4, Gift giving is a big one. For example, money receiving traditions can get awkward and uncomfortable. Raise your hand if you agree! But in some cultures giving money to the freshly married couple is not about the cash. It comes with words of wisdom and marriage advice from older members of the family.
5, Changing your name after the wedding doesn’t involve wedding guests, but some of them may feel like expressing their opinion anyways.
It’s important to make expectations clear! What traditions are you keeping and which ones are you ditching? In some cultures, guests are not expected to RSVP. In others, everybody in the town is invited! Don’t make assumptions, and you’ll avoid all the hurt feelings and misunderstandings. What is the dress code? Which ceremony ritual are you doing? How long is it going to be? Should everybody bring cash for money dance?
Set up those expectations to your guests ahead of time, and trust me, they will feel respected and honored.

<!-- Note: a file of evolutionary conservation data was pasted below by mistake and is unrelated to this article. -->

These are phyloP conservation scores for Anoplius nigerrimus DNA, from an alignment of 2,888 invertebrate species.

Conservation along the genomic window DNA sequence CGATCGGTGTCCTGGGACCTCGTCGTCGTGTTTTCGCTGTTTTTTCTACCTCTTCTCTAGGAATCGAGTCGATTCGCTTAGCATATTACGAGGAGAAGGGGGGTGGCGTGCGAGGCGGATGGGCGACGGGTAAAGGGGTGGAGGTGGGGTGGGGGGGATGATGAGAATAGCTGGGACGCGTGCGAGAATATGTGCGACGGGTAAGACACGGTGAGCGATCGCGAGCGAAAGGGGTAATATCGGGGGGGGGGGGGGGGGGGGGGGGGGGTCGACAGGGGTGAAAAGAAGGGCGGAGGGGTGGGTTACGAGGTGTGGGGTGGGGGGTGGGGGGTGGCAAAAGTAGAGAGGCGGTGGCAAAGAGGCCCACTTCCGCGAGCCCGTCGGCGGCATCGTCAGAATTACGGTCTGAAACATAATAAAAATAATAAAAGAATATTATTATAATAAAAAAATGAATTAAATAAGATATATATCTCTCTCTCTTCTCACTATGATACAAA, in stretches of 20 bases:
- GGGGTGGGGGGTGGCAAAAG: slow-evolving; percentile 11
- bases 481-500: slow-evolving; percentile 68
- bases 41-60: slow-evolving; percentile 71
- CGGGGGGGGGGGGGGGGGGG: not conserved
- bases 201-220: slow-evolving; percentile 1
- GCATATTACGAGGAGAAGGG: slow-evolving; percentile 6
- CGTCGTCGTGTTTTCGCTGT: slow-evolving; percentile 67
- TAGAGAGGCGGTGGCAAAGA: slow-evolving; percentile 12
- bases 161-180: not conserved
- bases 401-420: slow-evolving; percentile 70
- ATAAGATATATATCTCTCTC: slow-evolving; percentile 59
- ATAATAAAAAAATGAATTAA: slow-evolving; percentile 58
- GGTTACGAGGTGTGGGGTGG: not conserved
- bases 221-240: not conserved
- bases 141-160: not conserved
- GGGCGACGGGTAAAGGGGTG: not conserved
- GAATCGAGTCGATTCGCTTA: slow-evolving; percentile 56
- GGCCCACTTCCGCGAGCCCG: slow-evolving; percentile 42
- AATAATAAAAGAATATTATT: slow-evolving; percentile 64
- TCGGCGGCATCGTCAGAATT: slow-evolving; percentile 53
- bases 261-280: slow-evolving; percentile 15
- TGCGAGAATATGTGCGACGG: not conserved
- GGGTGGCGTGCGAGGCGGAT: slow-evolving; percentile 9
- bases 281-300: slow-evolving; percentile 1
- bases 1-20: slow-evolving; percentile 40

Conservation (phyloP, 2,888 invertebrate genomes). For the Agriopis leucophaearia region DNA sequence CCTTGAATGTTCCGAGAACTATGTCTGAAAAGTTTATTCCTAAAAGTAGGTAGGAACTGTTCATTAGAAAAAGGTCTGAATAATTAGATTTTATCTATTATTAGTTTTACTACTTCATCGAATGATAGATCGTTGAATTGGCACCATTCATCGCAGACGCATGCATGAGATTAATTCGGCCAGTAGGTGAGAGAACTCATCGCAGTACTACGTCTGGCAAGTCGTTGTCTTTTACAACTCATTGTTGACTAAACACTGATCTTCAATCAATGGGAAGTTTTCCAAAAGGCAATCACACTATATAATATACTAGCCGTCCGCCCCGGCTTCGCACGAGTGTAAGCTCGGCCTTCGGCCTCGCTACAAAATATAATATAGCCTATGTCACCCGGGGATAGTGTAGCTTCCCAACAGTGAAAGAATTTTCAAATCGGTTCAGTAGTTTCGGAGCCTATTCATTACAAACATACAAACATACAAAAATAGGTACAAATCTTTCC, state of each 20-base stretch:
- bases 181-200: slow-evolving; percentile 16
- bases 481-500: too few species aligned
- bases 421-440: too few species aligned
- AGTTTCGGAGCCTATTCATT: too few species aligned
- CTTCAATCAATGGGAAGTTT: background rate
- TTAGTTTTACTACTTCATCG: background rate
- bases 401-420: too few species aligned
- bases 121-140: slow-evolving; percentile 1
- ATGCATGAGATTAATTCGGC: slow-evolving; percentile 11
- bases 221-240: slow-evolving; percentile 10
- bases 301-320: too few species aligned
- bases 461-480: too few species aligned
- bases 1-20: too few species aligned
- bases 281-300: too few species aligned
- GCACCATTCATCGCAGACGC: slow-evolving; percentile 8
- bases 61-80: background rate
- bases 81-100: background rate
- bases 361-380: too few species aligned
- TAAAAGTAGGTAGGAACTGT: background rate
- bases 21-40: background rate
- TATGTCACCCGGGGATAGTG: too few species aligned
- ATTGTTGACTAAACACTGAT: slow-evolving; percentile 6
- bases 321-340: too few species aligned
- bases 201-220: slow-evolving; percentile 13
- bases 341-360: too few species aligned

1, Add them to your wedding website.
Wedding websites used to be just for some extra fun. But for us in a multicultural relationship -having a place where you can collect important details- can be really useful! Write down all the information about the traditions you’ll be following, and also those that you won’t. You can add links to Youtube videos that shows the full ceremony, outfits, gifting traditions and etiquette. It doesn’t have to be perfect at first. You can update it as the date gets closer. AND don’t forget to add the wedding website link to your invitation!
If you are looking for the best option to set up your wedding website and gift registry, you have to check out ZOLA. They make it so easy to put everything together, and I love how much info you’re able to add to the pages! I even created a tutorial to help multicultural couples set up a bilingual website on this platform.
And their registry? That’s the best part! Beside all the beautiful gifts and brands, you can also register for experiences (like classes or dates), cash funds (like house downpayment), or charity donations. For example, you can ask your guests to fund your wedding vendors, or support your traveling expenses. And let’s be honest, we have plenty of those!
Check out what Zola is all about here: editvasadi.com/zola